Ukraine/Russia – Insurance Market Update
With the ever-changing situation being experienced at this time in Russia/Ukraine, there are a broad range of issues to consider from both a risk and insurance perspective following the global sanctions that have been imposed in the past week.
Although sanctions have been imposed, there remains a level of uncertainty amongst insurers (UK/EU based as an example) regarding interpretation of certain aspects and their actual impact insurance response wise particularly in relation to non-Russian domiciled aviation organisations / airlines operating into and out of Russia.
Many insurers are seeking independent legal advice and have their own interpretation of sanctions and how they might impact clients – therefore there may be differing views from different Insurers given the complexities.
Earlier this week, Lancashire Insurance Company Limited, advised they are prohibited from providing benefit or cover in relation to any aviation operator that has a Russian nexus, including providing such benefit or cover in relation to aircraft or parts used in Russia regardless of the domicile of the operator.
We understand that this is the Lancashire interpretation of the EU/UK sanctions imposed to date, following their independent legal advice.
Ambiguity remains within the market however as to what the term ‘for use in Russia’ means. Consequently, several insurers have raised their concerns directly with the EU Commission to obtain clarity around this definition.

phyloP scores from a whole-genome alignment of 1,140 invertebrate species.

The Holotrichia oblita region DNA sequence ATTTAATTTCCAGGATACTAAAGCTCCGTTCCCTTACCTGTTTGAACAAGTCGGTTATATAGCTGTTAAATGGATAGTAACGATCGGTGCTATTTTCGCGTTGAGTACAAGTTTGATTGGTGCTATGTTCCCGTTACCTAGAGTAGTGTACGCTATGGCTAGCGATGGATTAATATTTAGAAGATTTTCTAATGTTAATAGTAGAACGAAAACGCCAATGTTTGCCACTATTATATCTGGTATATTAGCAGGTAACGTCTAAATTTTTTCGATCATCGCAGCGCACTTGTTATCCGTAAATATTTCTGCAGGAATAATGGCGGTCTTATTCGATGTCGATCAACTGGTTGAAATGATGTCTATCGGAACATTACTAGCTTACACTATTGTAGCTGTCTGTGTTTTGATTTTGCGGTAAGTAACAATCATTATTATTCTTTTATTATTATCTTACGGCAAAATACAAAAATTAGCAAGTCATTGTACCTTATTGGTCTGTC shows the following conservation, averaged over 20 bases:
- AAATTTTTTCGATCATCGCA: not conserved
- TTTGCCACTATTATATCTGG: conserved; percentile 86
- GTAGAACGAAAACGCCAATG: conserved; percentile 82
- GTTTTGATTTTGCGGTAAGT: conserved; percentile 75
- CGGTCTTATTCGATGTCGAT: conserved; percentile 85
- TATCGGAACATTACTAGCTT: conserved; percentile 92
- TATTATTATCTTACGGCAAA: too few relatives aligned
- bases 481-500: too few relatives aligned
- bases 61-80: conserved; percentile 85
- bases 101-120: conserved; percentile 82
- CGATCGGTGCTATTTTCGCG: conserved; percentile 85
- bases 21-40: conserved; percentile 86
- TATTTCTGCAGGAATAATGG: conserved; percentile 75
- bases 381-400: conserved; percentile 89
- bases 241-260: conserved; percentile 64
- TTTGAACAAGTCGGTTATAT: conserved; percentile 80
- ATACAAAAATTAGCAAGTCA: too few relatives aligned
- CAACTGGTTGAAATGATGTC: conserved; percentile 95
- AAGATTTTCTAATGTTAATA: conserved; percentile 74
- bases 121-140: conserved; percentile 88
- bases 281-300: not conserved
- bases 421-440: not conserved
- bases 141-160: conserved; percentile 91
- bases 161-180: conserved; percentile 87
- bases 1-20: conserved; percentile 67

Insurers for the moment are keen to remind the market that aviation insurance policies are in the main subject to a market-based sanctions exclusion clause. Essentially this exclusion confirms that no payments (e.g. claims) can be made which would breach applicable sanctions. Now that sanctions have been applied either to countries or to individuals, this could affect claims payments depending on the individual situation even where it is accepted that insurers are able (legally) to provide coverage in the first instance.
Separately, Russian airlines have been highly reliant on the global aircraft leasing industry to support fleet modernisation and it is estimated that there are approximately 500 leased aircraft in Russia currently. The aviation insurance sector remains heavily focused on potential insurance implications that may arise following the European Union’s mandate that all EU-based leasing companies have until 28 March 2022 to terminate existing contracts with Russian airlines. As reported by various agencies, retrieving aircraft could be challenging due to airspace bans, potential SWIFT payment transfer issues and industry concerns that the Russian government could nationalise the fleet to maintain domestic capacity.
This is a complex situation with policies arranged by airline lessors on a contingent and possessed basis, potentially being impacted subject to policy trigger and sanctions considerations, if lessors are unable to re-take possession of their aircraft. Broader implications across the global aviation insurance sector could be seen dependant on the loss magnitude if claims eventuate.
We continue to closely monitor the situation in the market, and as always, the Aerosure team will communicate further information as and when it becomes available.